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Hi friends,

Maybe just one more after this for today, it's 9h30 at night, and I'm getting tired....Just to mention, I do not see your help as taking advantage of your kindness and knowledge, even though it may seem so, but you are really teaching me, I study what I learn from you, and I do not take your help for granted...please believe me when I say that I really try to do these sums, many I get right, but the few ones I really cannot, I at least try them and I only ask for help here if I honestly get stuck...I'm starting to feel guilty because of all my questions...if tyou would, please assist with the following problem?

 

Prove that \(\sum_{k=3}^n (2k-1)n = n^3-4n\)

So I calculated T1=5n, T2=7n...d=2n

 

Using Tn=a+d(n-1)

I later get \(Tn=2n^2-3n\)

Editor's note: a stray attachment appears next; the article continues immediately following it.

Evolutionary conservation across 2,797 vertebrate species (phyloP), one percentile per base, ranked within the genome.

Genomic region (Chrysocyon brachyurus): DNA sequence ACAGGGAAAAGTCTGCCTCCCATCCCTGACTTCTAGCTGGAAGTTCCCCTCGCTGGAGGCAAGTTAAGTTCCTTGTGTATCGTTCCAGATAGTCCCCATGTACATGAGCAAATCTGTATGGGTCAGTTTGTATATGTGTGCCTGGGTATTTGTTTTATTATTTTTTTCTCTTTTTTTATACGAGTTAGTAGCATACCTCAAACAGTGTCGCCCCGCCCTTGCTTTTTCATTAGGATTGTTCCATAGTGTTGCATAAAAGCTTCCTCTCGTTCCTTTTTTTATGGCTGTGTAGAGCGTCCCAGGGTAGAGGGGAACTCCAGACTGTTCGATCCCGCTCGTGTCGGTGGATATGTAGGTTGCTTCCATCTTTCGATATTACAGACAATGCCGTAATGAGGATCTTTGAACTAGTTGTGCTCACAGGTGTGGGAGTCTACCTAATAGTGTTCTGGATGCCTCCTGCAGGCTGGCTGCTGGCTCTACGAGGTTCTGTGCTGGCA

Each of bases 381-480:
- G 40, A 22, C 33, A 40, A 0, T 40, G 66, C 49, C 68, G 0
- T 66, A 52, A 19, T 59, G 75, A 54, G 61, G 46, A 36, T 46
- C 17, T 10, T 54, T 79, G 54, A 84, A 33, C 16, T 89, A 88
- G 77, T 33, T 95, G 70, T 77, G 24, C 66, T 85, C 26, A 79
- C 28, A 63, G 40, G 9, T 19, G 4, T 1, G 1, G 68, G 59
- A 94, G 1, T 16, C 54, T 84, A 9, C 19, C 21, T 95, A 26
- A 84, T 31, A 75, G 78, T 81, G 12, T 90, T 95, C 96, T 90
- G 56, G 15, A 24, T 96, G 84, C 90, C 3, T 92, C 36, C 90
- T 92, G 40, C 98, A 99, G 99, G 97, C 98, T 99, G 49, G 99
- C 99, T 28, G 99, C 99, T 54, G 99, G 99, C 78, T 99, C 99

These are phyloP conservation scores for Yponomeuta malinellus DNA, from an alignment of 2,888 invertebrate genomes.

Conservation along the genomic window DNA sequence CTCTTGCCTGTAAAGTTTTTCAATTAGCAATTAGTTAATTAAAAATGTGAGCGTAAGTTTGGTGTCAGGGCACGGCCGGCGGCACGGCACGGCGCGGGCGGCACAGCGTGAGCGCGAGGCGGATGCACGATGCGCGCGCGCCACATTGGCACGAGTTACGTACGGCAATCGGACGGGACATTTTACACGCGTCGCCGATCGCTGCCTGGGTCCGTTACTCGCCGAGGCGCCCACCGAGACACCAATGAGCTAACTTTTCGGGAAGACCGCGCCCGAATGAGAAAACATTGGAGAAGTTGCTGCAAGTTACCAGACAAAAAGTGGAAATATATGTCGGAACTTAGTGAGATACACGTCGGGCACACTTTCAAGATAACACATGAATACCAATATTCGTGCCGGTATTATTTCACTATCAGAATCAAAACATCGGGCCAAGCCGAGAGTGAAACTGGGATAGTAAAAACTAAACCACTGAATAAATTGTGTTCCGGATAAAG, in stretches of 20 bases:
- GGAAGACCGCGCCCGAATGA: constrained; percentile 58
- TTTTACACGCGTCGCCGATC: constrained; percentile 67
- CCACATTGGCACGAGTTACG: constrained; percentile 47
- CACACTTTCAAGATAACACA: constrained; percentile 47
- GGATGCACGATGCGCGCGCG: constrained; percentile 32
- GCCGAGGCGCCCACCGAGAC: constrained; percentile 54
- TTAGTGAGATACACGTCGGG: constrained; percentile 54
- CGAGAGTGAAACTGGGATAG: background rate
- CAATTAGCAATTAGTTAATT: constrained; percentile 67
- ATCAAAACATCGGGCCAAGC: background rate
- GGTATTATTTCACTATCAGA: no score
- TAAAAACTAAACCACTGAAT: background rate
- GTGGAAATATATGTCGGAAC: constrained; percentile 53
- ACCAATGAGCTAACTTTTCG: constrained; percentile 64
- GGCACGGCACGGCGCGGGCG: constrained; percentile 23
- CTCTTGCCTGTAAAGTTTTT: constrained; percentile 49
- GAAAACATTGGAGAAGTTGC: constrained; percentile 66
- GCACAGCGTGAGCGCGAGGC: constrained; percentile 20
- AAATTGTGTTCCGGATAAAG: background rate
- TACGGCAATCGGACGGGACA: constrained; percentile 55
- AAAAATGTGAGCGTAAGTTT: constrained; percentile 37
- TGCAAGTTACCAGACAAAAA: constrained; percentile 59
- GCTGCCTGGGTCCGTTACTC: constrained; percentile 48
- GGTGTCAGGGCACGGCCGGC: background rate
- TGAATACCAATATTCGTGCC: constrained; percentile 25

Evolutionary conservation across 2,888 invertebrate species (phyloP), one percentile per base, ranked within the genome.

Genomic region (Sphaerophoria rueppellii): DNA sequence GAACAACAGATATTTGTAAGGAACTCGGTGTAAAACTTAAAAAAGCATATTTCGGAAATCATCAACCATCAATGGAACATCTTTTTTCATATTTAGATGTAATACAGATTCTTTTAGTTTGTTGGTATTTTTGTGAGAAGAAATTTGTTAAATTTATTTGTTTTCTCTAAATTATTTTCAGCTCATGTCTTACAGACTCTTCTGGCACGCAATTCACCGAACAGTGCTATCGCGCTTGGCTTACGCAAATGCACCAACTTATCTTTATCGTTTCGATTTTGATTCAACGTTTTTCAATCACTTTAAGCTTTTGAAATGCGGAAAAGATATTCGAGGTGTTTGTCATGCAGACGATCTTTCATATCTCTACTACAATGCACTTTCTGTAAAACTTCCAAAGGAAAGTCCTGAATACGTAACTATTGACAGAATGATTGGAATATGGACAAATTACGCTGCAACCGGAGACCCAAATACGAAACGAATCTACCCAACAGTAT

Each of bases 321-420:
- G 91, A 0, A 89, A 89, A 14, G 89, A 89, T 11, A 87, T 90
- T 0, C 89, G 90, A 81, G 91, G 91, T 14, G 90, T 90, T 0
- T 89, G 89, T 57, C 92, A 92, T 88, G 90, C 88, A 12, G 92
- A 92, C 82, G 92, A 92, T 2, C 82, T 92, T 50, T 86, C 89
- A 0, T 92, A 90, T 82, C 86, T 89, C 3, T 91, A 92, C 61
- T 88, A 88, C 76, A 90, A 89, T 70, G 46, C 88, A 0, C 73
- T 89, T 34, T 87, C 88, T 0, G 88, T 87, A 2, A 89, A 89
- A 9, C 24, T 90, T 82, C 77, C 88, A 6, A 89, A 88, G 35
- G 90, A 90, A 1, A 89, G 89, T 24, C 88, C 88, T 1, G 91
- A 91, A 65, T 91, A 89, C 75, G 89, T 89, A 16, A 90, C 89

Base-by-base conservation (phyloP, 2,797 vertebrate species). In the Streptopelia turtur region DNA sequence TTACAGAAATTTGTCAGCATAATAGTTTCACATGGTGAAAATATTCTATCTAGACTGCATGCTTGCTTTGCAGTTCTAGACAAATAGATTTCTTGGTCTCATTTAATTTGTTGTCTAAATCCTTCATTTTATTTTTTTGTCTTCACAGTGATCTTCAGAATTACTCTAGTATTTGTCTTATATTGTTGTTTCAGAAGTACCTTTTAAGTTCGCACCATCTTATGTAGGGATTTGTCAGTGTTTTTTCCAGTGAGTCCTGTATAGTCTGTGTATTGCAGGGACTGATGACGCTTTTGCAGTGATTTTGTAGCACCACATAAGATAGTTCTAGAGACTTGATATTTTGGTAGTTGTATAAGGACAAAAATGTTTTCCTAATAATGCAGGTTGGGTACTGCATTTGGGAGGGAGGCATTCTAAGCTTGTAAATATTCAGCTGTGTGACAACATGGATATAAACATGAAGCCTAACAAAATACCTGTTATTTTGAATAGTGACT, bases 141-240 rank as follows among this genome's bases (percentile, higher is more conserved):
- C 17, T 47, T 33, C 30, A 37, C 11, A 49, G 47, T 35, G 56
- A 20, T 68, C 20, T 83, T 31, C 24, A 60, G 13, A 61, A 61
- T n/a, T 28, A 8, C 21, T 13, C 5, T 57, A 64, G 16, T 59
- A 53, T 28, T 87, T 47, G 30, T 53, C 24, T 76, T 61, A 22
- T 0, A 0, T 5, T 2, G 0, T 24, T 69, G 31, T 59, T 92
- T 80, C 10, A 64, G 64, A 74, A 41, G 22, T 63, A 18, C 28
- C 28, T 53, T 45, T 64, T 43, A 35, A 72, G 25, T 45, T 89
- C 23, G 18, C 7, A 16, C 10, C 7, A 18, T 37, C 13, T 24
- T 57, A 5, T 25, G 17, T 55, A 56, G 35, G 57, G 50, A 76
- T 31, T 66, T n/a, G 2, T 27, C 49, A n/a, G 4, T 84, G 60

Where to from here?...Thank you for your time..

 Mar 15, 2023
 #1
avatar+1124 
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Hi friends,

 

I tried this one again this morning from a different angle..still struggle with it, I promise after this one there are no more of these...please help..

 Mar 16, 2023
 #2
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+1

 

To prove the formula for the sum of an arithmetic series, you can use the formula: 

Sn = n/2(2a + (n-1)d)

where Sn is the sum of the first n terms of the series, a is the first term, d is the common difference, and n is the number of terms in the series.

Using the values you calculated, we have: 

T1 = 5n
T2 = 7n
d = T2 - T1 = 7n - 5n = 2n

Substituting these values into the formula for the sum, we get: 

Sn = n/2(2a + (n-1)d)
   = n/2(2(5n) + (n-1)(2n))
   = n/2(10n + 2n^2 - 2n)
   = n/2(2n^2 + 8n)
   = n^2 + 4n

Therefore, the formula for the sum of the first n terms of the series is Sn = n^2 + 4n.

I hope this helps! Let me know if you have any further questions.

 Mar 16, 2023

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